My final stop would bring me full circle and back to the Chilean port city of Valparaíso, although this time residing in the coastal town of Concón (30 kilometres north-east of Valparaíso) in close vicinity to the Fundación Orquesta Marga Marga (FOMM) headquarters. The six-week long trip culminated in my attendance of the 4th PUENTE Festival Interoceánico: Encuentro interoceánico de culturas (BRIDGE Interoceanic Festival: Interoceanic Meeting of Cultures), presented by the FOMM. As an ongoing international coordinator of the festival, which takes place in Valparaíso and features the Orquesta Marga Marga, I dedicated this year's festival to Australian music. I had the great privilege of inviting a number of Australian composers to compose new works for string orchestra to be premiered in the 2022 festival, which is essentially a continuation of my important international role as mentor and facilitator of Australian music composition. It should be noted that the Orquesta Marga Marga is an orchestra practicing in an environment totally alien to the Australian artistic landscape. As it happens to be one of the ten professional orchestras in Chile, by law it must perform at least 25% local content. The Orquesta Marga Marga does even better than that, performing almost 50% music by living composers, as well as the usual dose of Vivaldi and Mozart. The orchestra obtains all its venues at no cost and accordingly presents all its concerts free of charge (part of an enlightened 'socialist-inspired' view common to Latin America that attempts to connect the arts with the general public in anti-elitist and egalitarian fashion). It also records all its concerts with state-of-the-art audio-visual equipment that includes two 32- and one 16-channel digital desks, ten regular and two 360 cameras, as well as two DJI drones.

The PUENTE Festival Interoceánico took place between Tuesday 15 November and Saturday 19 November 2022 and included three separate concerts of new music by the Orquesta Marga Marga conducted by Luis José Recart. The featured Australian composers for 2022 included Bruce Crossman, Misha Doumnov, Eve Duncan, Alan Holley, Natalya Vagner, and myself. Initially invited to participate in 2022, flautist and musicologist Johanna Selleck will also be included in next year's festival. My own participation in the festival included the world premiere of a special orchestral arrangement of my work Voyage à la terre de l'enchantement (2016), which was commissioned by Julian Burnside AO QC, dedicated to my wife Katija Farac-Pertout, and especially composed for Australian ensemble Plexus.

The opening concert, 'Terra Australis Incognita' at the Liceo Politécnico (Polytechnic High School) in Concón, was dedicated to Australian music and featured Eve Duncan's Wooden Boat, Little Star, Archer; Bruce Crossman's Dancing Deep Sadness; Natalya Vagner's Light Keeper (the composer performing the piano part with the orchestra); Misha Doumnov's La Maga; and Alan Holley's Waratah. Highlights of this concert (attended by Concón mayor Freddy Ramírez Villalobos) included the highly emotive and figurative expressiveness of Crossman's Dancing Deep Sadness; the deeply moving and artistically inspirational east-meets-west fusion of Doumnov's La Maga; and the 're-imagined songbird nested in compact synergy' of Holley's Waratah.

Day 2 delivered a performance of three concertos for string orchestra by the three finalists of the IX Concurso Internacional de Composición (presented each year by the orchestra) at the Palacio Vergara in Viña del Mar. The judging panel of the IX International Composition Competition included Ezequiel Diz, Eve Duncan, Natalya Vagner, and myself, with the first prize accorded to Chilean composer and resident of Viña del Mar, Carolina Palacios, for her work Mintaka.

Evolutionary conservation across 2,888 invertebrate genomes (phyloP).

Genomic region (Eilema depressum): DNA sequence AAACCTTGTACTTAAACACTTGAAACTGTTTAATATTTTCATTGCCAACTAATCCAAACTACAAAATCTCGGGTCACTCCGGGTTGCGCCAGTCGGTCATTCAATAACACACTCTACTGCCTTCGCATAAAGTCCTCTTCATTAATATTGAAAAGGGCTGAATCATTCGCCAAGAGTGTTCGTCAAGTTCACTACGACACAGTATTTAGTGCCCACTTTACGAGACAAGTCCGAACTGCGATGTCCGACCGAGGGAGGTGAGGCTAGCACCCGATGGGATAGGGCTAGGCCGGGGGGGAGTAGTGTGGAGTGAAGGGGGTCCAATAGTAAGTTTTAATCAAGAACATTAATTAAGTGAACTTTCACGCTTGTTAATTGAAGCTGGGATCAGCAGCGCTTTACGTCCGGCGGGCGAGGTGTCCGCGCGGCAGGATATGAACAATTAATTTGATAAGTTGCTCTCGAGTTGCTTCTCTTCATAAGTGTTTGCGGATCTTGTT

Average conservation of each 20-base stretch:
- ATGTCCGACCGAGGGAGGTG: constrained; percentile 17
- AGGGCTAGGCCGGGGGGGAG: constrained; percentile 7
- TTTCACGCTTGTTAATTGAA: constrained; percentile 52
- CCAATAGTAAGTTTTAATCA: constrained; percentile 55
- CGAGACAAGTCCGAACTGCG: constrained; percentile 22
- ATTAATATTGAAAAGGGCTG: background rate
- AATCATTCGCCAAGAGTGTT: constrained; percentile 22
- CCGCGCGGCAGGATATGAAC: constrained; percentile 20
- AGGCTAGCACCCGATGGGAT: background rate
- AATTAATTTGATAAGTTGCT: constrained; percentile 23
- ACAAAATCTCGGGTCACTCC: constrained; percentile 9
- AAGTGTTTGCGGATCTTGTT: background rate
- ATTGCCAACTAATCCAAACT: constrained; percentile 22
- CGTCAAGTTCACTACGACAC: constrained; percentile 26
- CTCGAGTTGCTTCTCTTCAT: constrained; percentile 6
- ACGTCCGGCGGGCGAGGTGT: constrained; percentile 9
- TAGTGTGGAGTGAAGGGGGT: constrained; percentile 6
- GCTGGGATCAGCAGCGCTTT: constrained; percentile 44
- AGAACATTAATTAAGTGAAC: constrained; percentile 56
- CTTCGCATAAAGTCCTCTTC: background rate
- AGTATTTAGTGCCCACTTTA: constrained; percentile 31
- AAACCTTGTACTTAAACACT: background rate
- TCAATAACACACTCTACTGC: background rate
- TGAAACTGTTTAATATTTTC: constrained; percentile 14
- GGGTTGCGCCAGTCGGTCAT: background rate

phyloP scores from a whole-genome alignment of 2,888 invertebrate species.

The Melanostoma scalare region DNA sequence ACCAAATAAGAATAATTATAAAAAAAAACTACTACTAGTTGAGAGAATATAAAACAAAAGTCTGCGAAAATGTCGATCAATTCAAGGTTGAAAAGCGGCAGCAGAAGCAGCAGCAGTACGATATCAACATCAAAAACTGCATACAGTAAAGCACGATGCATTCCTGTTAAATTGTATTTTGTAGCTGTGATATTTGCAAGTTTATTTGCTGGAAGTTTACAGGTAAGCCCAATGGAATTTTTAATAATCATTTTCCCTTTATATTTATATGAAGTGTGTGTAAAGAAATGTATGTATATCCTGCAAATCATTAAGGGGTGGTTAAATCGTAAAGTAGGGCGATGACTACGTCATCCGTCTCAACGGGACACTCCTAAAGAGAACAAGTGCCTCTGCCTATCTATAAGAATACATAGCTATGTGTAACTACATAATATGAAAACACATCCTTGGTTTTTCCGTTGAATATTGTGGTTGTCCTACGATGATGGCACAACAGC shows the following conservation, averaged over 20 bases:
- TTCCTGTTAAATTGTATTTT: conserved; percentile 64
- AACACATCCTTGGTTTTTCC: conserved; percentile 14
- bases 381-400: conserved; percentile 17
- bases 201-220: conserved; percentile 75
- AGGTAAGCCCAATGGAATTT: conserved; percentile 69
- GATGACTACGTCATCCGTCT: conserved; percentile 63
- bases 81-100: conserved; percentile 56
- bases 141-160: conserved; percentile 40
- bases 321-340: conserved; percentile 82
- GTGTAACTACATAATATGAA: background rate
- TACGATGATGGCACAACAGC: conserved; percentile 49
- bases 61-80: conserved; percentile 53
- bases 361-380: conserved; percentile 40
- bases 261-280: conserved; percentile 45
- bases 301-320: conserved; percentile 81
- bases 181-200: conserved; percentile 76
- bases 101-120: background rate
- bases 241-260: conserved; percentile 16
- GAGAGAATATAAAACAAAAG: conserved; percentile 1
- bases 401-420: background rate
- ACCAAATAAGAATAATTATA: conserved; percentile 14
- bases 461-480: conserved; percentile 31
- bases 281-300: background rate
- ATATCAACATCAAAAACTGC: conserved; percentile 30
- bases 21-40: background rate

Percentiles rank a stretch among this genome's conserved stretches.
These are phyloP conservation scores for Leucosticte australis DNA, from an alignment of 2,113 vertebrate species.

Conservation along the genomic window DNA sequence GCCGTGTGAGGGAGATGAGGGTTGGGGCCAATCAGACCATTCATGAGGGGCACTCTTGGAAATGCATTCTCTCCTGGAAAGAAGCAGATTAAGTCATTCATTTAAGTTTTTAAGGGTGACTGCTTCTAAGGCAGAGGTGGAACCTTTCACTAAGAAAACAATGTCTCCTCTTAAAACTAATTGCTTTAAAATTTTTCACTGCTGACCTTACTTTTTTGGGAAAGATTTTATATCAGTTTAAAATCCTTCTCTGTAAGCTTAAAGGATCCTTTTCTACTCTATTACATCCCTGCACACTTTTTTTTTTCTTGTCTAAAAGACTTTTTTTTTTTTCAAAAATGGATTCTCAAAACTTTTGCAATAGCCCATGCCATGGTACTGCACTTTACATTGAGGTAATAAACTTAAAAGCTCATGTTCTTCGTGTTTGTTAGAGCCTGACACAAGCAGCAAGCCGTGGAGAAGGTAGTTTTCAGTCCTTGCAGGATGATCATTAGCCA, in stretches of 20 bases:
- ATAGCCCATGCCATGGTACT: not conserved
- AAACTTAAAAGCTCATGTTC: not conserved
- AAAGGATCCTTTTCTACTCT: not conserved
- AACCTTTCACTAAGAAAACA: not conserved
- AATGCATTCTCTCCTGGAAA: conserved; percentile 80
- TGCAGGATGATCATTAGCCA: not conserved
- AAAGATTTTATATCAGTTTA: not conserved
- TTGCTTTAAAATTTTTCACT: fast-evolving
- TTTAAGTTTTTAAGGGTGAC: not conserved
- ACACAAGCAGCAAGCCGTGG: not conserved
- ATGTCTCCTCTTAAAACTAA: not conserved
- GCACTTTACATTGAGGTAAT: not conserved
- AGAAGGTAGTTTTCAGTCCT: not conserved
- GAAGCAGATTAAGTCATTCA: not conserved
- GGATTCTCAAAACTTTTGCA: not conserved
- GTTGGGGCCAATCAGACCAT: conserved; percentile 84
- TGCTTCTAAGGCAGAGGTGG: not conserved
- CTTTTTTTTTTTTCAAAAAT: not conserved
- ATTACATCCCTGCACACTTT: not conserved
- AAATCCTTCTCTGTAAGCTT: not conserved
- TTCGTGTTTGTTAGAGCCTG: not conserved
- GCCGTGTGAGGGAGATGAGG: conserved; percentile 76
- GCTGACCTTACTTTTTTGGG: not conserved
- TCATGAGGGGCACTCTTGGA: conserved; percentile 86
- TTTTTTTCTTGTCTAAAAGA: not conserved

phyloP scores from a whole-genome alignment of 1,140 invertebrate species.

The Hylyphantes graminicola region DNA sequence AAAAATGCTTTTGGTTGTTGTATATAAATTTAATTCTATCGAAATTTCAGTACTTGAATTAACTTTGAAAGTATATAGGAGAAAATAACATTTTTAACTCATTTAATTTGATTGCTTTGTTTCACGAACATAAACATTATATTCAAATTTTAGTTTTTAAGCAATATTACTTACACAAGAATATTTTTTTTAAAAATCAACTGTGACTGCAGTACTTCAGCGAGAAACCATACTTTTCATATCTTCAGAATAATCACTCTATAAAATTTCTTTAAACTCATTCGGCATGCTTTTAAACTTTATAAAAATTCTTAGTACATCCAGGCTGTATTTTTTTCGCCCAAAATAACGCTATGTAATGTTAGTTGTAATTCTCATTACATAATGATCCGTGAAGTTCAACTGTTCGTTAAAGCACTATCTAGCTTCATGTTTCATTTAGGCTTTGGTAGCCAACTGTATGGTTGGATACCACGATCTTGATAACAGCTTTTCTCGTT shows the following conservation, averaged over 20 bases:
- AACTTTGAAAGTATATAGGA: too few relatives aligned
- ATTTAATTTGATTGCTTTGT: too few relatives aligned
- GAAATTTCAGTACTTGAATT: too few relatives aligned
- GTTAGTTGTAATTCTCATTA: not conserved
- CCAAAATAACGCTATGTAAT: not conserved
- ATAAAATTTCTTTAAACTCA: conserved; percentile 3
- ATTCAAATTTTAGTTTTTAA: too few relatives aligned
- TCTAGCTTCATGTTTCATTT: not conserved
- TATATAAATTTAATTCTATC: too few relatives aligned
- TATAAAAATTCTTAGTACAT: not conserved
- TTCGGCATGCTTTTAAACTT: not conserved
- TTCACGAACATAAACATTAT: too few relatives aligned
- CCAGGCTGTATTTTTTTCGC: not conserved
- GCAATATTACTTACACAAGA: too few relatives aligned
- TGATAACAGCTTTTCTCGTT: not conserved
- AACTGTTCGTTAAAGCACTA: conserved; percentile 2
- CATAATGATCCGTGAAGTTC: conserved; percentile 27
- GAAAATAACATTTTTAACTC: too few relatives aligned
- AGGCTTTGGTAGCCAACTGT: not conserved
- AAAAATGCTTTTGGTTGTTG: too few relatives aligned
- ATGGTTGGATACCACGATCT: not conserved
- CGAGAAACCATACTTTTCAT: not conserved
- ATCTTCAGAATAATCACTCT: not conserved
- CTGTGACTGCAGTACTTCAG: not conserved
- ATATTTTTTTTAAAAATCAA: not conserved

The Orquesta Marga Marga's closing concert at the Club Alemán in Valparaíso included a diversely international cast of creatives: Abdulaziz Shabakouh's (Kuwait) String Septet No. 2, my (Chile-Australia) work Voyage à la terre de l'enchantement, Julieta Szewach's (Argentina) Súplica en la Tinieblas Luminosas, Eduardo Cáceres's (Chile) Siete Velos de un Prisma, Ezequiel Diz's (Argentina) Romance del Paraná, and Artyk Toxanbaev's (Kazakhstan) Burambel. In a separate program presented by the Orquesta Marga Marga following the festival, Alan Holley and Misha Doumnov received a further three performances of their works.

In 2023, there will again be a number of Australian composers featured in what will be the 5th edition of the PUENTE Festival Interoceánico: Encuentro interoceánico de culturas, although on this occasion the featured country will be the Philippines, with music by Marie Jocelyn Marfil (Associate Professor, University of the Philippines), Maria Christine Muyco (Professor, University of the Philippines), Conrado del Rosario (Berlin-based freelance composer), Ramon P. Santos (University Professor Emeritus, University of the Philippines, and National Artist of the Philippines), Josefino 'Chino' Toledo (Professor, University of the Philippines, and Music Director/Conductor of the U.P. Symphony Orchestra), and Katz Jakosalem Trangco (Professor, University of the Philippines, and President of Asian Composers League Philippines).

In closing, I would like to acknowledge the Australia Council for the Arts for its support of my Latin American tour via its 'International Engagement Fund' program.

Image: Ezequiel Diz, Misha Doumnov, Andrián Pertout, Luis José Recart, Julieta Szewach, Natalya Vagner and Eve Duncan at the PUENTE Festival Interoceánico (BRIDGE Interoceanic Festival), Valparaíso, Chile

Note: This article has been edited for length.

Andrián Pertout is a freelance composer with a PhD in Composition from the Melbourne Conservatorium of Music (University of Melbourne). His music has been performed in over 50 countries around the world. He is currently Vice-President of the Melbourne Composers’ League (2021-); Member of the Executive Committee (Treasurer) of the Asian Composers’ League (2022-); Australian delegate of the Asian Composers’ League (2007-); International coordinator, PUENTE Festival Interoceánico, Valparaíso, Chile (2019-); Member of the Editorial Board, Eurasian Music Science Journal, The State Conservatory of Uzbekistan, Tashkent, Uzbekistan (2022-); and was Visiting Professor of Composition at Aichi Prefectural University of the Arts, Nagakute, Aichi Prefecture, Japan (2019).